Click on images to enlarge
WHAT IS IT? For years the typical skid plate was made from aluminum. It was strong, light and durable. Then, carbon fiber came on the scene and it was even lighter. Now, the newest generation of skid plates are made from plastic. The benefits of plastic are that it can be color-matched. It is flexible enough not to drastically stiffen a bike’s frame, and it is inexpensive.
WHAT’S IT COST? $89.95.
CONTACT? (800) 770-2259 or www.cycraracing.com.
WHAT STANDS OUT? Here’s a list of things that stand out with Cycra’s Full Armor skid plate.
(1) Bike choice. MXA installed the Cycra Full Armor skid plate on our 2016 Yamaha YZ450F. Why did we choose to test it on a Yamaha? Because we have suffered both case and water-hose damage on Yamahas in the past. We were most concerned about the vulnerable water hoses, which are the perfect height to be damaged in first-turn collisions. Yamahas come with a small plastic guard for the water pump, but it is only sturdy enough to ward off roost.
(2) Installation. Thanks to a hook that engages with a frame cross-member in the rear of the chassis, it only requires two bolts and a machined aluminum bracket to mount the Cycra unit; however, it is tricky to get the aluminum bracket behind the frame’s downtubes and line up the bolts and skid plate at the same time. We stuck a spring puller through the hole on one side of the skid plate and hooked it through one of the bolt holes on the aluminum bracket. This allowed us to pull the bracket towards the frame, line up the intersecting holes and finger-tighten the bolt in the opposite hole. A bent coat hanger could easily do the same thing.
(3) Caution. After you ride your bike, be sure to double-check the fitment of the skid plate. The extreme loads placed on the frame can loosen up the skid plate. Once you tighten it down a second time, it should stay.
(4) Plastic versus aluminum. Skid-plate manufacturers are sensitive to frame flex and have begun to design systems to allow the frame to move independently of the skid plate—at least incrementally. It’s not uncommon for aluminum skid plates to come with rubber grommets around the bolts. With plastic skid plates, there is enough inherent flex in the material to eliminate this concern.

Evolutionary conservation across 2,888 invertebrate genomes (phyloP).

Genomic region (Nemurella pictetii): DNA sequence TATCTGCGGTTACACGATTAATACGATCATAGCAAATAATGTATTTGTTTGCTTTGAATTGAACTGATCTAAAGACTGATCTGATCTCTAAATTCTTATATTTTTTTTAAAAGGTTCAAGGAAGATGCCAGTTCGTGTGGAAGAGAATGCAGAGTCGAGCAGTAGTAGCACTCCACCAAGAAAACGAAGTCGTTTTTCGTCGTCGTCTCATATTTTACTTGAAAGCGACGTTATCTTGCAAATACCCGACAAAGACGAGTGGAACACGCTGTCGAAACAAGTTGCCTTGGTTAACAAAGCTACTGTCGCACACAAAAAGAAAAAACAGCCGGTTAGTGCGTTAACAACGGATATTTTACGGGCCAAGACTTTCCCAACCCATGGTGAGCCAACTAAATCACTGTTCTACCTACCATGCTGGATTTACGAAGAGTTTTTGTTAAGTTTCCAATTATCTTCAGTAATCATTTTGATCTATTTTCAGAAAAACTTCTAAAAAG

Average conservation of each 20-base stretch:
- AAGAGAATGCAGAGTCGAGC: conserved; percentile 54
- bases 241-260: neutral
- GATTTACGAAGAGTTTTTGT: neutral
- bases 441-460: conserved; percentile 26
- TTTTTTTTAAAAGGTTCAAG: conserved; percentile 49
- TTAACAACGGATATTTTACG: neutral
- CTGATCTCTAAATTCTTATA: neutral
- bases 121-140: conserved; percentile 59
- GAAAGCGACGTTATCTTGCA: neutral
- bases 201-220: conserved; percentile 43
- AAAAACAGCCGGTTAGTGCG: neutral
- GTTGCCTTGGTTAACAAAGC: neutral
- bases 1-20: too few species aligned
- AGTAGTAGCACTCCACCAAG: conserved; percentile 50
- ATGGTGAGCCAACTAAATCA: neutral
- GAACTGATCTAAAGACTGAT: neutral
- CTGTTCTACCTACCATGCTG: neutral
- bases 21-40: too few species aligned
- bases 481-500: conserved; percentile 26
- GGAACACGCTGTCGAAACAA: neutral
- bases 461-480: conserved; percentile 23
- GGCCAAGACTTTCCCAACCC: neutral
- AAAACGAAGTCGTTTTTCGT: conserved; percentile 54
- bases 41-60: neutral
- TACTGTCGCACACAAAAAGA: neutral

(5) Good stuff. The Cycra Full Armor skid plate is color-coded to the brand of bike, with blue and gold offered for Yamaha owners (black and gray are also available for all Full Armor skid plates). Kawasaki skid plates are available in green, Husqvarna in blue or yellow, Honda in red and KTM in orange.
(6) Performance. The Cycra Full Armor skid plate protected the engine cases and water hoses on our YZ450F. Perhaps if we were bashing logs, ricocheting off boulders or landing on top of metal ramps we would want an aluminum skid plate, but for motocross we think that Cycra’s plastic design is more than sufficient.
WHAT’S THE SQUAWK? Our major complaints centered around the 3mm Allen bolts used to mount the skid plate to the frame. First, the front of the engine is not the best location for tiny Allen bolts. The recesses fill with roost and mud that often dries to a concrete-like consistency, making it a hassle to remove the bolts. Second, the torque rating of a 3mm Allen is very low, and any excessive tightening could strip the head. Third, we would prefer a hex-head bolt with an 8mm hex to ease installation, tightening and removal. We don’t see a major need to save grams so low on the frame.
MXA RATING: If you don’t plan to crash, then you don’t need a helmet. If you don’t think that your engine cases, water pump or water hoses could be damaged in a first-turn pileup, then you don’t need a skid plate. But, we think that a helmet and skid plate are investments in a happy future. If they do their job, you’ll never know it.